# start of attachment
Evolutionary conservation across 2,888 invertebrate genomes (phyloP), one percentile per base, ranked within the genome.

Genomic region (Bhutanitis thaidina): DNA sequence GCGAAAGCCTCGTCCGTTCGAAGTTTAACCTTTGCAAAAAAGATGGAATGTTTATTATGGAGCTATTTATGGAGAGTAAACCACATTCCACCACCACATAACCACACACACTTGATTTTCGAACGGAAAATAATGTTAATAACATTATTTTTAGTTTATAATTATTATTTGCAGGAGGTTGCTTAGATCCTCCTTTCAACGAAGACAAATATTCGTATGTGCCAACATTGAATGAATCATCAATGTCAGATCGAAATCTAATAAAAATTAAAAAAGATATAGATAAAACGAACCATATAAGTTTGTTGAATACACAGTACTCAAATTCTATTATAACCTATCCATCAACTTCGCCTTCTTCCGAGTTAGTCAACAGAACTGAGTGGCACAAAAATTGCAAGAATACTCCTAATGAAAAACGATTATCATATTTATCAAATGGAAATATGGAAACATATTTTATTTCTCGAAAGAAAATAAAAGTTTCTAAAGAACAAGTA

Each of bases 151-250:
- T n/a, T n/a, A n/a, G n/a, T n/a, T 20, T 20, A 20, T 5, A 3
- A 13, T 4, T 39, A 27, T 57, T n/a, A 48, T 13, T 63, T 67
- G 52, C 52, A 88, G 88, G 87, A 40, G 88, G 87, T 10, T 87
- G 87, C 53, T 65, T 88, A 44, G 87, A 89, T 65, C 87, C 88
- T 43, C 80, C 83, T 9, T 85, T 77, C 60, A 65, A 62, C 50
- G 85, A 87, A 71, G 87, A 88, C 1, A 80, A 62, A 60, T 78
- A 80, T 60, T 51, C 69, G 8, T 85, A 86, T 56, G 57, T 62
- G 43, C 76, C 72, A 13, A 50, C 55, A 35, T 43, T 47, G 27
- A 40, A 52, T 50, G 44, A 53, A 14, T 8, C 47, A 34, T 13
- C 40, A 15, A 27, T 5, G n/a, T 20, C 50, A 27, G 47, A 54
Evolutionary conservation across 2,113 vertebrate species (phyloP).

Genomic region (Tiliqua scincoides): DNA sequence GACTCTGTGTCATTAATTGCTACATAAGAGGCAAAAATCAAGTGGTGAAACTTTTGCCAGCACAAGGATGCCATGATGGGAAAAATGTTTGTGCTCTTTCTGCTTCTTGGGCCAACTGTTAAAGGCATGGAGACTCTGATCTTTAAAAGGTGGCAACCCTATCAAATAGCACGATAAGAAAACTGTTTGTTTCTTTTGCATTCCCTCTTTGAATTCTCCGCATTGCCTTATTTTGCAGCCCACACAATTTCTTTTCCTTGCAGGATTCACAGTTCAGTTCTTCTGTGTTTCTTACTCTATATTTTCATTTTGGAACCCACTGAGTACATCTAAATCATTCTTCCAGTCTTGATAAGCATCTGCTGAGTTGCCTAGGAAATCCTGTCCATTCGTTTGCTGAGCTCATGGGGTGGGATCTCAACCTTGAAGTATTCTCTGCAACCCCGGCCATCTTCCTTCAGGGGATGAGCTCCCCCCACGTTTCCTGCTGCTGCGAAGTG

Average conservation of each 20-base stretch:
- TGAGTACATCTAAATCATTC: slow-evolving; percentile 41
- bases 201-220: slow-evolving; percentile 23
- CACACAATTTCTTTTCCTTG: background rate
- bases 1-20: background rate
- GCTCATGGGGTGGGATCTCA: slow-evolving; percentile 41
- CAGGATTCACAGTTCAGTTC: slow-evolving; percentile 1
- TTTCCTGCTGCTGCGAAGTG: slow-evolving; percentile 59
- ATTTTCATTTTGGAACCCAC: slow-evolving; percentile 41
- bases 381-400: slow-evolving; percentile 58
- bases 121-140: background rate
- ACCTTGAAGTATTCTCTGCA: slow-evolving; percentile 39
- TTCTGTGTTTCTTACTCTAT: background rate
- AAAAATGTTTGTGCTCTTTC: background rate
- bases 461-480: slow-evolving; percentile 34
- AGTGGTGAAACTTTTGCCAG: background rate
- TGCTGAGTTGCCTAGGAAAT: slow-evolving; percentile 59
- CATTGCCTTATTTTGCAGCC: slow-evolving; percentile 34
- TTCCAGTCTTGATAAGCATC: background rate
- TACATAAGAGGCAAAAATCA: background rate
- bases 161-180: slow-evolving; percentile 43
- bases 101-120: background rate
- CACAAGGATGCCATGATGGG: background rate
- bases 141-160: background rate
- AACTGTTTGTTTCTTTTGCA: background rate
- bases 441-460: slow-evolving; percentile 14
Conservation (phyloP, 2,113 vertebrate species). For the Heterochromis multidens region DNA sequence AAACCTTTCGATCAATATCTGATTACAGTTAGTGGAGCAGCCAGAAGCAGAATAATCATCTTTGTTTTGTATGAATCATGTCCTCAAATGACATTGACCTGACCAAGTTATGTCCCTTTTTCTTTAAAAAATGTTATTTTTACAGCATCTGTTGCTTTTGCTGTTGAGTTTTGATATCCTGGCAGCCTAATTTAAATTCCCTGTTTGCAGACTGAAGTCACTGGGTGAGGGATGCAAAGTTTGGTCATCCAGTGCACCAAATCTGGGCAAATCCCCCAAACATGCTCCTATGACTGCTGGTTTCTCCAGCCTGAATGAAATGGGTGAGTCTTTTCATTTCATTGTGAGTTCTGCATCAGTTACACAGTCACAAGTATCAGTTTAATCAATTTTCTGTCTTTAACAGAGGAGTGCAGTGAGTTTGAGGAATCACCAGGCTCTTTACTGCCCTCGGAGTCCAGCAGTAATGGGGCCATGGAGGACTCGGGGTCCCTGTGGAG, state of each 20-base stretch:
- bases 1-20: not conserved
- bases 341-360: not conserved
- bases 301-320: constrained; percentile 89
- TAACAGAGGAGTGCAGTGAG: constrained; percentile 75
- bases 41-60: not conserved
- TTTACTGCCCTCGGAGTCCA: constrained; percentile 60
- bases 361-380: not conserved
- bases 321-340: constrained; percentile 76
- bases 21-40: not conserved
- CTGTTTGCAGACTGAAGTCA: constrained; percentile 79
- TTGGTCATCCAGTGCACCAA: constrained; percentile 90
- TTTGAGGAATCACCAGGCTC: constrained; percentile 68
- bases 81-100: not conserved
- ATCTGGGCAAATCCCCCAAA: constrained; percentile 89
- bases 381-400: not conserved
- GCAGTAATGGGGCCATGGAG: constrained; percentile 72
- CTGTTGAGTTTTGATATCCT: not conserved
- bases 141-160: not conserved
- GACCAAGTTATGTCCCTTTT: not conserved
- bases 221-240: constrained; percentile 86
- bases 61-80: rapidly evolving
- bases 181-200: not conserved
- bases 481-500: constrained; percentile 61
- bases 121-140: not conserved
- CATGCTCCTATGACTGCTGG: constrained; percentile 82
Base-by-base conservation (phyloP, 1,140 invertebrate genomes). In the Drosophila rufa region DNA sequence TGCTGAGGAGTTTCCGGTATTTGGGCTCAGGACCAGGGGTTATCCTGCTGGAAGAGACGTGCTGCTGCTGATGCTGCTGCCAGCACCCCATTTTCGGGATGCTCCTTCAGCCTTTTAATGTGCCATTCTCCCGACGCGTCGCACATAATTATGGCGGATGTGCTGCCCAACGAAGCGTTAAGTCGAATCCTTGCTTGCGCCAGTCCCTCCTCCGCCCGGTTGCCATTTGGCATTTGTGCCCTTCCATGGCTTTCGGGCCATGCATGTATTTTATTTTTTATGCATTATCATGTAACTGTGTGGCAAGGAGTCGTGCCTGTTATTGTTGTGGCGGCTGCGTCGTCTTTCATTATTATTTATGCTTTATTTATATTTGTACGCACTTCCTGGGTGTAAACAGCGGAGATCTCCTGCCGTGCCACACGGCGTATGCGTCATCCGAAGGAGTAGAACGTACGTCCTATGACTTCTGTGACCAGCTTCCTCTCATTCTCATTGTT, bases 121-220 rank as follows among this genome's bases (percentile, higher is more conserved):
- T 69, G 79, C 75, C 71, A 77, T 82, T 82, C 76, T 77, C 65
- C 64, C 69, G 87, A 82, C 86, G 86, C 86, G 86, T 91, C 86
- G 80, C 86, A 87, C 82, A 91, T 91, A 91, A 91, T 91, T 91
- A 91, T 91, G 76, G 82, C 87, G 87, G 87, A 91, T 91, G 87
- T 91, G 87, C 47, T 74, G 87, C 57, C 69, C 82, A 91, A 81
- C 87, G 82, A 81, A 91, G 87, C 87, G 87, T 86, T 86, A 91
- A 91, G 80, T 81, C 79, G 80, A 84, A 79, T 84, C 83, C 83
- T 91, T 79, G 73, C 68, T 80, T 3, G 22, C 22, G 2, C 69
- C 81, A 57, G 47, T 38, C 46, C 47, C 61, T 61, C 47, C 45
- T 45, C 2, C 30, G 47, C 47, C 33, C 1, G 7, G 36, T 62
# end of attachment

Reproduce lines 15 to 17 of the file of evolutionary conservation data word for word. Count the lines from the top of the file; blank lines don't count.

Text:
Genomic region (Tiliqua scincoides): DNA sequence GACTCTGTGTCATTAATTGCTACATAAGAGGCAAAAATCAAGTGGTGAAACTTTTGCCAGCACAAGGATGCCATGATGGGAAAAATGTTTGTGCTCTTTCTGCTTCTTGGGCCAACTGTTAAAGGCATGGAGACTCTGATCTTTAAAAGGTGGCAACCCTATCAAATAGCACGATAAGAAAACTGTTTGTTTCTTTTGCATTCCCTCTTTGAATTCTCCGCATTGCCTTATTTTGCAGCCCACACAATTTCTTTTCCTTGCAGGATTCACAGTTCAGTTCTTCTGTGTTTCTTACTCTATATTTTCATTTTGGAACCCACTGAGTACATCTAAATCATTCTTCCAGTCTTGATAAGCATCTGCTGAGTTGCCTAGGAAATCCTGTCCATTCGTTTGCTGAGCTCATGGGGTGGGATCTCAACCTTGAAGTATTCTCTGCAACCCCGGCCATCTTCCTTCAGGGGATGAGCTCCCCCCACGTTTCCTGCTGCTGCGAAGTG

Average conservation of each 20-base stretch:
- TGAGTACATCTAAATCATTC: slow-evolving; percentile 41